I guess anyone who has had to demo the new DMVs in Analysis Services 2008 has, like me, put together a few Reporting Services reports to show off what they can do. Now I don’t have anything much to add about the content of the DMVs and schema rowsets beyond what Darren and Vidas have already blogged, but I did discover an interesting trick while I was creating my reports that I thought would be good to share.
One of my example reports was displaying the results of the following DMV query:
select * from $system.discover_commands
What this does is display information on currently executing command or the last command that executed on every open session on the server (see here for more details). Pretty useful information in that if someone is running the query from hell on your AS server you’ll be able to see it here; what you’d really want to do though is act on this information and be able to kill the query. You can certainly get the same information and can kill the query if you’re using the Activity Viewer sample app that comes with the SQL Server samples (Jesse Orosz blogged about its features and shortcomings here); but can you do the same thing from within Reporting Services without writing any code? It turns out you can.
Here’s what my report looks like in BIDS 2008:
So far, so straightforward. Notice the column on the far right that contains the text "Kill This": this is static text and is a link to another report which takes one parameter, the SPID of the session that represents the current row. When you click on this link you jump to another report and it’s the act of running this report that kills the query on the session whose SPID you pass in. This second report looks like this in BIDS:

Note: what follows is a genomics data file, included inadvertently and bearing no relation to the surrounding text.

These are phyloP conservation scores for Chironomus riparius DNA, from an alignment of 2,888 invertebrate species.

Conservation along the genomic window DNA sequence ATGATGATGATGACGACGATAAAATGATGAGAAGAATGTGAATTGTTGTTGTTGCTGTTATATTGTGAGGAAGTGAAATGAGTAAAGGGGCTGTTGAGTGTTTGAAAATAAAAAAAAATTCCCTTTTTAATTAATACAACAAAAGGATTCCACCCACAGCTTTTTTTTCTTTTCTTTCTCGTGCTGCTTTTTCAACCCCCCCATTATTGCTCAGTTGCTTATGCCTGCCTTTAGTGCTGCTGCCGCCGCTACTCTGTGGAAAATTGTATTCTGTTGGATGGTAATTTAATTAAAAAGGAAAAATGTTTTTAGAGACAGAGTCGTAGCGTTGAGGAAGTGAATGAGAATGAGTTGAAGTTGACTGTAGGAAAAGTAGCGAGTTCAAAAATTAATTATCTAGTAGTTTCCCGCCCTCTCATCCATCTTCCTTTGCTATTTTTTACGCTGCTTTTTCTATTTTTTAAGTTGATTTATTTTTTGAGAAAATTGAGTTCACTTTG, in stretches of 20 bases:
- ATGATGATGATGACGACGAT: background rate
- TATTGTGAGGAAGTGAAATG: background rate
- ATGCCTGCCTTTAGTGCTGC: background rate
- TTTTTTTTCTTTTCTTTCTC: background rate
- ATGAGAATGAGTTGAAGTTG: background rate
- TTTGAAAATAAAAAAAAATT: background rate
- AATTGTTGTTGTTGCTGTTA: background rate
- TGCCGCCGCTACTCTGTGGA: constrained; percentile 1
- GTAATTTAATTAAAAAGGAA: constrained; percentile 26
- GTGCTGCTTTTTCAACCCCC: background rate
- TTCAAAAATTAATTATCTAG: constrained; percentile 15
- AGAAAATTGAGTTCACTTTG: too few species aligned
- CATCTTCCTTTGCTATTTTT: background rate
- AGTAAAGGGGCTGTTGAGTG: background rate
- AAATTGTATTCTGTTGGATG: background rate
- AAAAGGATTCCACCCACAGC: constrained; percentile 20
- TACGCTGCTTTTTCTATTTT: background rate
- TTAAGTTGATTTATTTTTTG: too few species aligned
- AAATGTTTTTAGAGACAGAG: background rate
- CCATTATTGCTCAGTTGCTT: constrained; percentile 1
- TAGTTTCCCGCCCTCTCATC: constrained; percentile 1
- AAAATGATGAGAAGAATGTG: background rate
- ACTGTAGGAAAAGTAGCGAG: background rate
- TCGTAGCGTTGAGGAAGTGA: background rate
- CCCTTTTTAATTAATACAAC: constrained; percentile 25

You’ll see that the design surface of the report contains a single text box with the message that your query has been killed successfully. The killing is done by the query in the sole dataset, and the query is generated by a Reporting Services expression that looks like this:
<SPID>" + Parameters!SPID.Value.ToString() + "</SPID>
It’s an XMLA Cancel command with the SPID injected into it from the report parameter mentioned above. Two things to know to make it work:
- You have to execute it on an OLEDB-type connection, ie not Reporting Services’ "Analysis Services" connection
- The command doesn’t return any data and RS expects all its datasets to return at least one field. To work around this, you need to create a new dummy calculated field on the dataset that returns any value you like (you may see some error messages along the way but they can safely be ignored):
And bingo, you’ve got a basic activity monitor implemented in RS2008! I haven’t tested it, but you should be able to do exactly the same thing in RS2005 if you use the functionality in the XMLADiscover class Darren put into the Analysis Services Stored Procedure Project; the reason I like the approach I’ve just described more than this option is that whenever I’ve wanted to use some ASSP functionality in a production environment the customer has, for obvious reasons, not been comfortable uploading a dll onto their server.